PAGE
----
These engaging artists work well in a variety of venues ranging from intimate club settings to performing arts centers to large festival stages. Their music attracts audiences from the jamband, folk, blues and Gospel worlds. They’ve performed throughout the United States, Canada and Europe and will continue influencing audiences worldwide with their “sacred steel”. Their tour calendar includes over 100 major festival performances, including headline stops at the New Orleans Jazz and Heritage Festival, Memphis in May, Bonnaroo, High Sierra, Austin City Limits, Philadelphia Folk Festivals, MerleFest, DelFest, Wanee and All Good Festival. In December, 2008, the band debuted on national television with a rousing performance on NBC’s Late Night with Conan O’Brien that had the host jumping out of his chair and raving about the band.
The Lee Boys have been in the studio with The Travelin’ McCourys completing a joint album entitled “Meetin’ In The Middle” which illustrates their amazing bluegrass/sacred steel festival shows. The 6 song EP debuted at MerleFest 2010 and is now available.
More info: http://www.leeboys.com/
On his new release Another Day (Eusonia Records, 2011), Zach Deputy demonstrates his extraordinary ability to perform and record in multiple contexts and conveys the sensibilities of a mature singer/songwriter. Another Day offers another look at Zach Deputy and seeks to help him cross over into other audiences. Rich with ballads and mid-tempo songs, the music on this recording is best described as soulful rhythm and blues, with flavors of Al Green, Taj Mahal and Stevie Wonder emerging in the swells, changes and modulations of the music, in the voice and even in the lyrical content. The record will appeal to fans of contemporary artists like Jack Johnson and Amos Lee, but the origins of the style and feel remain classic.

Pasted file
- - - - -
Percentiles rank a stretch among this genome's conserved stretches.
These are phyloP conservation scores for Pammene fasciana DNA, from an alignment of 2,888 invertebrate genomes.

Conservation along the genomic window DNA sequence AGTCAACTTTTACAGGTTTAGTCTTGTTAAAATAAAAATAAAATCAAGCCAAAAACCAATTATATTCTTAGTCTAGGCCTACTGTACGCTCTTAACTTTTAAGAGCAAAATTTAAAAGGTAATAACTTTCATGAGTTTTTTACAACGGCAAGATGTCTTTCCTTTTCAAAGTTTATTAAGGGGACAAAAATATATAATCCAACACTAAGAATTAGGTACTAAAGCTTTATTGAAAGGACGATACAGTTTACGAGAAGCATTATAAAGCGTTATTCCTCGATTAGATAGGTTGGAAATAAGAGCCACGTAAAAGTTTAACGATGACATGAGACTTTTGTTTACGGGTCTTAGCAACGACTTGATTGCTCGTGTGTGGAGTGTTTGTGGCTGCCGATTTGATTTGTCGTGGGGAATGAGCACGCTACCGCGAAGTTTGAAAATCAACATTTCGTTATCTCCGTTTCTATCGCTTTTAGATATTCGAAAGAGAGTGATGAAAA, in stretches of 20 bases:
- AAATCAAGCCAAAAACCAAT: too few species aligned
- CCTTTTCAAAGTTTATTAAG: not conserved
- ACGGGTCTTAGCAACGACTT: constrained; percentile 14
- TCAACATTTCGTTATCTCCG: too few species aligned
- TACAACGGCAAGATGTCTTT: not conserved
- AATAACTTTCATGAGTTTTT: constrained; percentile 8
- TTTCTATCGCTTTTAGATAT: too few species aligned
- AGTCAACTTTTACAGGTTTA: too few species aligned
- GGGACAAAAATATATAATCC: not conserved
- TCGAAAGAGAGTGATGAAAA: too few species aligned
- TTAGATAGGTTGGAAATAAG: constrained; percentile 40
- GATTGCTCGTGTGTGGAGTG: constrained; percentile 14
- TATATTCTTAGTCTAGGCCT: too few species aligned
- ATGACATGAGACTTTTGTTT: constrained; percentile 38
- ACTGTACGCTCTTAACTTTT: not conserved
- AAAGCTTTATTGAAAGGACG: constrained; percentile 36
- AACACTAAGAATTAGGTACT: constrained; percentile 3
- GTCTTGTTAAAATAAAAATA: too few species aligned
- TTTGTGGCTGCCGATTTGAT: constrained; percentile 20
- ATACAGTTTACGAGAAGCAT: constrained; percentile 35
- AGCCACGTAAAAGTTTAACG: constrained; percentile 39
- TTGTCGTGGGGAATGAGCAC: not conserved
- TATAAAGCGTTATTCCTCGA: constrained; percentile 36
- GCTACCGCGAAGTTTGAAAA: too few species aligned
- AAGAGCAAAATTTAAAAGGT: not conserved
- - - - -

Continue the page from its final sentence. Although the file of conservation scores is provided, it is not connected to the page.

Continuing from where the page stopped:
Recorded over 5 days in August 2010 at Mission Sound Recording in Brooklyn, NY, Another Day is the truest example of pure musicianship. As heard in this recording, Grammy winning producer Scott Jacoby and his team of musicians demonstrate that large budget recordings and “over-production” are simply not necessary. Drummer Graham Hawthorne (Aretha Franklin, Paul Simon, David Byrne), bassist Al Carty (Lou Reed, Alicia Keys, Gavin DeGraw) and pianist / organist Will Buthod (Jay-Z, Swizz Beatz, The Harlem Gospel Choir) and Zach Deputy met for the first time on day one of recording and– despite their diverse backgrounds– instantly clicked with each other and created the perfect landscape to support Zach’s songs.
In contrast to the music and feel of Another Day, Zach Deputy has made his mark thus far as a touring powerhouse. As a boy, the music of his Puerto Rican, Cruzan and Irish heritage was cooked up in the South Carolina heat. The Calypso rhythms and folk songs of St. Croix competed with the R&B / soul of pioneers like James Brown and Ray Charles for space on the family stereo. As Deputy honed his craft, a unique hybrid of these influences emerged, ultimately creating the signature Zach Deputy sound. To bring this sound to the stage, the big, impossibly upbeat South Carolinian with the infectious smile puts on a solo show– enhanced by looping technology– that is essentially a one man dance party offering up what he calls “Island-infused, Drum ‘n’ Bass, Gospel-Ninja-Soul” to the enthusiastic crowds of dancers who flock to clubs from coast-to-coast. It is these late night dance parties— more than 250 per year– that have made Zach Deputy one of the hottest up-and-coming performers on the camping festival circuit and “jam band” scene. For Zach, most days begin in a hotel room and end a couple of hours after walking off stage. The constant touring and the compelling live show may be the key to Zach’s success on the road, but it is an unlikely inspiration for Another Day, as there is little similarity between what fans have come to expect from Zach and what is offered up in this new record.
Thus, Another Day is an appropriately titled album, and it is truly an album in the classic sense— a collection of songs that come from the same time and place, inspired by the same muse. Reflective and introspective, it provides a glimpse at the soul of an artist and the depth of a songwriter. Full of hope and anticipation of the promise of another day, a new day, it is a pivotal point in the career of a touring musician. Whereas it is a departure for Zach Deputy, it is one that he feels confident his fans can relate to, but it isn’t the end in itself. Deputy’s multi-faceted diamond gets one side polished in this offering, and it is a side that will shine brightly for a new audience.
More info: http://www.zachdeputy.com/